Winnie the Pooh and a Day for Eeyore
1983 theatrical release poster with The Sword in the Stone (1963); Winnie the Pooh is featured at the bottom.
Directed byRick Reinert
Story by
  • Peter Young
  • Steve Hulett
  • Tony L. Marino
Based onStories written
by A. A. Milne
Produced byRick Reinert
Starring
Narrated byLaurie Main
Music bySteve Zuckerman
Production
companies
Distributed byBuena Vista Pictures Distribution Company
Release dates
  • March 11, 1983 (1983-03-11)
(limited)
  • March 25, 1983 (1983-03-25)
(with The Sword in the Stone)
Running time
25 minutes
CountryUnited States
LanguageEnglish

Winnie the Pooh and a Day for Eeyore is a 1983 American animated featurette based on the sixth chapter of both books Winnie-the-Pooh and The House at Pooh Corner by A.A. Milne. Produced by Walt Disney Productions and distributed by Buena Vista Distribution, the short initially received limited release on March 11, 1983,[1] before expanding to a wide release on March 25 as part of a double feature with the re-issue of The Sword in the Stone (1963),[2] which it accompanied in most countries except Australia where it accompanied a reissue of Bedknobs and Broomsticks (1971). Directed by Rick Reinert, the featurette featured the voices of Hal Smith, John Fiedler, Will Ryan, Ralph Wright, and Paul Winchell.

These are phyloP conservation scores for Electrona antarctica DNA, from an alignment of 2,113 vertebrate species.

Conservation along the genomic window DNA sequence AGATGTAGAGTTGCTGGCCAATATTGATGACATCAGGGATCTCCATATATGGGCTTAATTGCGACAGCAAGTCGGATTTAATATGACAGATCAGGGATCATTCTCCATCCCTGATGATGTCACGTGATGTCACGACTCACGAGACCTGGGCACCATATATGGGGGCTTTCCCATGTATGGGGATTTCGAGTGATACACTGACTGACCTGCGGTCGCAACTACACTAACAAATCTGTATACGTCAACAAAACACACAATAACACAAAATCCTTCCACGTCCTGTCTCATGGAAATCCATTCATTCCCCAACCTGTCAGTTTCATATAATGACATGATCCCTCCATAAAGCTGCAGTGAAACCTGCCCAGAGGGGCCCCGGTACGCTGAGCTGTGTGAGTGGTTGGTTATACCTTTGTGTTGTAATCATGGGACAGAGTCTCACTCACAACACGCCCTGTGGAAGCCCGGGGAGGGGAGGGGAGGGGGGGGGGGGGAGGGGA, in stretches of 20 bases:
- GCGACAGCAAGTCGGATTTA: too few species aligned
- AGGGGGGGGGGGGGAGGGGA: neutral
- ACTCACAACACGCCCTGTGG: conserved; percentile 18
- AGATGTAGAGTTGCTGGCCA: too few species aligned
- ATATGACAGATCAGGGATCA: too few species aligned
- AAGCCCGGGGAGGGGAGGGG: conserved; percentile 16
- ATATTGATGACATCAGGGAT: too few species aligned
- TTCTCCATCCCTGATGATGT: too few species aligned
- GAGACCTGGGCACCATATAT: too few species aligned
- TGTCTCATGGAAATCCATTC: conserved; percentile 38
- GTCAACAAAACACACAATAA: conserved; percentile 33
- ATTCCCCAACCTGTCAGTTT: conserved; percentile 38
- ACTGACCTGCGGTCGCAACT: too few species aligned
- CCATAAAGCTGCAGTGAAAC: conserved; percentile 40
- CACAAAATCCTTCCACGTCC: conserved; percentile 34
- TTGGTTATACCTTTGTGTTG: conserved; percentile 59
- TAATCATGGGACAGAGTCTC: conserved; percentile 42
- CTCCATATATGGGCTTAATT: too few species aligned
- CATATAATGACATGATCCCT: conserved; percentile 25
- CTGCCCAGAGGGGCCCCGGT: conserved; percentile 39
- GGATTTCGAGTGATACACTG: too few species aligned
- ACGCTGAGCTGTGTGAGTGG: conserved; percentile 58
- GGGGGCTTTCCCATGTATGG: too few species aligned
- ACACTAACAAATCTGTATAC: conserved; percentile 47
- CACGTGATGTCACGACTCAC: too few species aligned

Additionally, the animation was produced by Rick Reinert Productions, which went uncredited. It would be the first Disney animated film since the 1938 Silly Symphonies short Merbabies to be produced by an outside studio.[3] The company had also previously produced the educational Disney short Winnie the Pooh Discovers the Seasons in 1981.

Winnie the Pooh and a Day for Eeyore was the fourth and final animated featurette in the Winnie the Pooh film series and one of Disney's original theatrical featurettes adapted from the Pooh books by A.A. Milne.

Plot